Reading and studying history has always been on of my hobbies and I would say that the Frist World War is one of my favorite subjects of study. I usually read and listen to any books or courses on the subject that I can find and generally while I learn one or two new items of interest from each book or course, I generally have never found anything that gave me a new persepctive. This course changed that. I found it to be excellent. Although he made a couple of minor factual errors in a few of his lectures, I found both Professor Ramsden's course to be very well organized and presented as the course focused not just on the war and its causes (which is the traditional material) but also its legacy to this day. Most interesting to me were the lectures on the war's impact on art and literature (first time I ever took a course that focused on this area) and the impact of the war on the post Second World War world (all the way down to 1987). I would strongly recommend this course to anyone who is interested in the subject matter as well as to anyone who has never read or studied the First World War and has had an interest to learn something about it. This course is a great addition to the Audible library
I am an avid student of history and in particular the period involving World War I. In my many years of studying the war, I have never listened to an audio book that covered the war in the Middle East in full. Sure a number of good books have been written about the Gallipoli campaign (see the audio book by Peter Hart on the subject offered by Audible) and the Arab Revolt (TE Lawrence a/k/a Lawrence of Arabia- see Hero by Michael Korda also offered by Audible), but nothing has really put all of it into perspective in light of the Ottoman Empire's participation in the war. This book changed my perception and is well worth the listen.
The book begins in approximately 1876 as the Ottoman Sultanate enters its last phase of absolute power vested in the Sultan and follows through to the war with the Italians (over Libya), the First and Second Balkan Wars (1912 & 1913) and then the empire's entry into World War I and its demise. Along with way the listener is introduced to key historical persons such as the Committee of Union and Progress (CUP) or Young Turks consisting of the triumvirate of Enver, Talaat, and Djemal who drove the Empire into destruction as well as Mustapha Kemal who led what was left of the empire out of its ashes to form modern Turkey. What made the book stand out was the way in which it put the Gallipoli invasion and the Arab Revolt (along with TE Lawrence) into context in terms of how all of this related to the war against the Ottomans. It also brought to light several things I never understood about the war in Middle East theatre. The Ottoman Empire was considered to be the weakest of the Central Powers and the Allied Powers thought that they could defeat the Ottomans more easily especially given the Ottoman army's performance in the first winter of the war. This led to the failed British invasion of Gallipoli (poorly managed by the British) and the invasion of Mesopotamia (i.e. Iraq) which led to the British humiliating surrender at Kut. It was only when the British realized that they could not defeat the Ottomans alone that they turned to the Arabs to plan the revolt in the desert. The book also also did a good job in describing how the Ottoman surrender led to the formation of the Middle East as we now know it.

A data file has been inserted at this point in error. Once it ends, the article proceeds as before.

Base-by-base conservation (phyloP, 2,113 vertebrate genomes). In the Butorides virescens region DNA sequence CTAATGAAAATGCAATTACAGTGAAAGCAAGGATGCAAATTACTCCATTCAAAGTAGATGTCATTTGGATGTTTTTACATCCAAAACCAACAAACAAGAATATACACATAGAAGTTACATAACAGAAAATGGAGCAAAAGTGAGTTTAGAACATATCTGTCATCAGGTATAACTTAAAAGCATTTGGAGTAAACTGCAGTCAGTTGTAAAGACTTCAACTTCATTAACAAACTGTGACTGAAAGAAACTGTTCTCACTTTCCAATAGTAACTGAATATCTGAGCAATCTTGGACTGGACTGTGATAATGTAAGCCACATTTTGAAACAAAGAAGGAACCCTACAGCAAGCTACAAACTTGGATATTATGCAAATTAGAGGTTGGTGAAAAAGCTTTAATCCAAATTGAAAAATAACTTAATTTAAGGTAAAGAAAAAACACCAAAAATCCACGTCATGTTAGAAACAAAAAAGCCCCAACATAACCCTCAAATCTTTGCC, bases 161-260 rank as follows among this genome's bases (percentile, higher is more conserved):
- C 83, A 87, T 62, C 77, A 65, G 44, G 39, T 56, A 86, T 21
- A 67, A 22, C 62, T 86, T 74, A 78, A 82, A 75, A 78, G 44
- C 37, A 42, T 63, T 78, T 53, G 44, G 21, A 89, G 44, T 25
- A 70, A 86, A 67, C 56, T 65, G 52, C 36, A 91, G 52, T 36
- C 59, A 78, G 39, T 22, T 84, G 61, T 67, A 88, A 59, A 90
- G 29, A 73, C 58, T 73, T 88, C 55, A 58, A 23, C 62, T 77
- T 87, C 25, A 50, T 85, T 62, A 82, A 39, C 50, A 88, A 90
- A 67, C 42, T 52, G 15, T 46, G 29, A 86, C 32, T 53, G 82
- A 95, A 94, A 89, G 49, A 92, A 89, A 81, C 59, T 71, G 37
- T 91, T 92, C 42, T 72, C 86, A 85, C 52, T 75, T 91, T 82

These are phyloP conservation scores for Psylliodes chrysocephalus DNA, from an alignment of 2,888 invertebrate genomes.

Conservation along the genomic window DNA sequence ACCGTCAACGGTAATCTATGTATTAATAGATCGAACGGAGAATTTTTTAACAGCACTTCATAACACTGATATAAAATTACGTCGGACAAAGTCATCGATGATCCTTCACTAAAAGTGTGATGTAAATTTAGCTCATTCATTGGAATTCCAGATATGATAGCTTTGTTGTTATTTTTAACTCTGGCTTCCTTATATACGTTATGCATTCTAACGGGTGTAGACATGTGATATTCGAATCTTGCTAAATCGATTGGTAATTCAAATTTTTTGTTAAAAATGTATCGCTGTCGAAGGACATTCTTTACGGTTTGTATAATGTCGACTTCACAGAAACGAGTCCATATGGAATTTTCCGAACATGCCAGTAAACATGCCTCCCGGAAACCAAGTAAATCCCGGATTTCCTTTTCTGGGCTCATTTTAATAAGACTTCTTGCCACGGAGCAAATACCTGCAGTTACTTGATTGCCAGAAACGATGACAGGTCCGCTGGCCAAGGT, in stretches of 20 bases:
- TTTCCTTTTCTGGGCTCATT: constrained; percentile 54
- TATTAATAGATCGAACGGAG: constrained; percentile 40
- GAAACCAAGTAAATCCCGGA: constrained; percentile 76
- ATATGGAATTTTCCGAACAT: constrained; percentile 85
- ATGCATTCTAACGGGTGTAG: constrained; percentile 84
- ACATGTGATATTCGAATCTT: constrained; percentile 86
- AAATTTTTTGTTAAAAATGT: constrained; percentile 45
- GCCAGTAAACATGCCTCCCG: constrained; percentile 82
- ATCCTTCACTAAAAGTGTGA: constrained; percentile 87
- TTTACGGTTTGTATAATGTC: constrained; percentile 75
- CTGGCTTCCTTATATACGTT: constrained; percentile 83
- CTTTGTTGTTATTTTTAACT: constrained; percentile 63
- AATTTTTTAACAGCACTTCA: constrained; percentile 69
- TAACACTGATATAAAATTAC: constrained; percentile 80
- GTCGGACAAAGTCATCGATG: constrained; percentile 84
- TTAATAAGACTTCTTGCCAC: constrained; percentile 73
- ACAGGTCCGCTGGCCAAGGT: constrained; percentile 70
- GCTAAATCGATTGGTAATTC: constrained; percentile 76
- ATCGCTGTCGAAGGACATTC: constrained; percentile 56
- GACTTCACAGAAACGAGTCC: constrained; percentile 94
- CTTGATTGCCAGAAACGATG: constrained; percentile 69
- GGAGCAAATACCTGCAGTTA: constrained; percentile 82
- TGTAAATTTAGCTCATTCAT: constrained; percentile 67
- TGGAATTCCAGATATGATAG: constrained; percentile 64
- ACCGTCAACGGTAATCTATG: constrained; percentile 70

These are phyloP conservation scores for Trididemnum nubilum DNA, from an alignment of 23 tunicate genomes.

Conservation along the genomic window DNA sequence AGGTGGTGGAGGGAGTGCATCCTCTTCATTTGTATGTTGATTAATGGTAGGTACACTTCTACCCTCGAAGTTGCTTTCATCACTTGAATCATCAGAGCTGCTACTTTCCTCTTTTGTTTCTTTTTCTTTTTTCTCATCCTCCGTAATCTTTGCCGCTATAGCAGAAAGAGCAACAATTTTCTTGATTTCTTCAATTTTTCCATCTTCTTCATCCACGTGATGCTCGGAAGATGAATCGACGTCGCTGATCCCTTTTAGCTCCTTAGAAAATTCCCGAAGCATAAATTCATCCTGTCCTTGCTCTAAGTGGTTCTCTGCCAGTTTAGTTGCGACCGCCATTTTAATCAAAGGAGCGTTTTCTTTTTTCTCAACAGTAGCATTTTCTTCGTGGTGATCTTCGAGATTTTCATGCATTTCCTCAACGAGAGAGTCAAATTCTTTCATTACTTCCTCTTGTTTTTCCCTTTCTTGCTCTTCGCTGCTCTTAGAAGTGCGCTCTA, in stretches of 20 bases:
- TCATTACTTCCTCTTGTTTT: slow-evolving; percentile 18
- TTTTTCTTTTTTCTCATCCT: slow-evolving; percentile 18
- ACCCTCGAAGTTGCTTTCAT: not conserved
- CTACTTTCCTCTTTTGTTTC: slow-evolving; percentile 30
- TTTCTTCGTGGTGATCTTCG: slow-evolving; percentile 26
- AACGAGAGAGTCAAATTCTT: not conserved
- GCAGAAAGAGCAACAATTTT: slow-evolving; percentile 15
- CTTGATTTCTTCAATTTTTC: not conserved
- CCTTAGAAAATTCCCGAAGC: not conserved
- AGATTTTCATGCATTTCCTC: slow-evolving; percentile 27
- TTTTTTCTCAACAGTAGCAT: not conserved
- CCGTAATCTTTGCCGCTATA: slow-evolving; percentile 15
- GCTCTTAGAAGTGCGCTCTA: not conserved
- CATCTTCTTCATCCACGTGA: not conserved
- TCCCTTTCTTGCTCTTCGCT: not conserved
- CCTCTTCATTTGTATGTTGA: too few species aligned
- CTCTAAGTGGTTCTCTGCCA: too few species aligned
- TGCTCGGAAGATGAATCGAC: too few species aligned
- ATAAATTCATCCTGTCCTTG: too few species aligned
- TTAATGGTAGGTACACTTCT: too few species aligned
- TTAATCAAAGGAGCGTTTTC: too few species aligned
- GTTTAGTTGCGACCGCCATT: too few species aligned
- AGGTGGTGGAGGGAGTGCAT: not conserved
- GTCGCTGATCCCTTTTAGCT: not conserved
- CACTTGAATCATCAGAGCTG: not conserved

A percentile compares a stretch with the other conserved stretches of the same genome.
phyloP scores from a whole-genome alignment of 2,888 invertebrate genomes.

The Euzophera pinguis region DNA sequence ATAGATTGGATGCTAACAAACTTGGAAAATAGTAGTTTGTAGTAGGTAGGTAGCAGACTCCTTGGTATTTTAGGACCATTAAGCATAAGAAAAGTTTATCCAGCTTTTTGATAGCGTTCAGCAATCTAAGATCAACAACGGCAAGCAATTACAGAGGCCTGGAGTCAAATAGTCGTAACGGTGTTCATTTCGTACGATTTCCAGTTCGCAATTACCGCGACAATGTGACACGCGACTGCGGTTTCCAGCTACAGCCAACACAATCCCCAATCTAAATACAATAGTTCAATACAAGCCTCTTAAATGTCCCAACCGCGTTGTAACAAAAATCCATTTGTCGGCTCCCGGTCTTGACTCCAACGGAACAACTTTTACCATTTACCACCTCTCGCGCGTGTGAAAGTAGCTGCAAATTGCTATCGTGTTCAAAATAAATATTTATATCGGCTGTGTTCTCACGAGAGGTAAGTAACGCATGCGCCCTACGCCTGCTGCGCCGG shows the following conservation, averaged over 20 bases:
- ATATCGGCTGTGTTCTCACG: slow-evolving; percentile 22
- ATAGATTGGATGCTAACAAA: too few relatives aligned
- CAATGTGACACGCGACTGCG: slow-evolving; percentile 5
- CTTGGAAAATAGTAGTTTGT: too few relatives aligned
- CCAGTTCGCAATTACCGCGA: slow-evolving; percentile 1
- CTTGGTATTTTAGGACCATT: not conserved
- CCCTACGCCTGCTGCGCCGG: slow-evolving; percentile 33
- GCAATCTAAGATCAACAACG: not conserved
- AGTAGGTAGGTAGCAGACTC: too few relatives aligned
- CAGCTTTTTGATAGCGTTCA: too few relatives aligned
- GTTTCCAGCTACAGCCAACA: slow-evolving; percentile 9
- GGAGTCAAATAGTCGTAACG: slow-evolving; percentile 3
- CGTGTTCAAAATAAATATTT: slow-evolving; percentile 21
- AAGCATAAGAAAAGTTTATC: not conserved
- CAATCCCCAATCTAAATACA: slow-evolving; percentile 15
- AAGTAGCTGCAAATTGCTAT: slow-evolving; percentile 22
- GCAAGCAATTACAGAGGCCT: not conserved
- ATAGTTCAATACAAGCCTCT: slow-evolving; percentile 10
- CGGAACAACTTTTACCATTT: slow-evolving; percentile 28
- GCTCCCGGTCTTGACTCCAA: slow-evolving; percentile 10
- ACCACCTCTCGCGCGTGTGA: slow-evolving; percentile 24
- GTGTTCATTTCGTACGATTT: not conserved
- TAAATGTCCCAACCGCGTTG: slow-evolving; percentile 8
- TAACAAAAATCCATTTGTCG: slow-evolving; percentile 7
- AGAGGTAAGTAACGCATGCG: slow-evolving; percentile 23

Overall I thought the book was well written and interesting, Derek Perkins did a good job with the narration. Although the material may be somewhat dry to listeners who do not have a current interest in or are new to this area of the war, I believe that this book is a great addition to the Audible library and I recommend it to anyone who wants to understand the modern Middle East and Balkans and how the Ottoman Empire and its demise influenced these regions to this day.
Although I am an avid student and reader of history, I must admit that my knowledge of European history during the 19th century is somewhat sketchy- especially when it comes to the details leading up to the revolutions of 1848. This book was excellent at explaining those details. The authors start out with a detailed description of the catylist for the change in Europe during this time period- the industrial revolution- and they move forward covering critical events all the way up to the declaration of the German Empire at Versailles in 1871. Chapter 1 focuses in great detail on the industrial revolution and at times I found the description to be almost too tedious (I decided after a while to skip over this part)- but for those who are intently interested in the actual mechanics of the industrial revolution, it is quite good. The subsequent chapters focus on the changes between 1815 and 1870 on a country by country basis- starting with France, working through Austria, Prussia, the German Confedreation, Spain, Italy and finally Russia. The analysis is quite detailed and excellent. Great historical names of the past such as Metternich, Bismarck, Mazzini, Louis Napoleon, and Cavour together with their contributions are all woven into the fabric of the volume. The narrator does a very good job with his narration as well. I enjoyed the volume enough to purchase the second volume as well. In conclusion, I would recommend the volume to anyone who wishes to acquire better knowledge and understanding about Europe during the period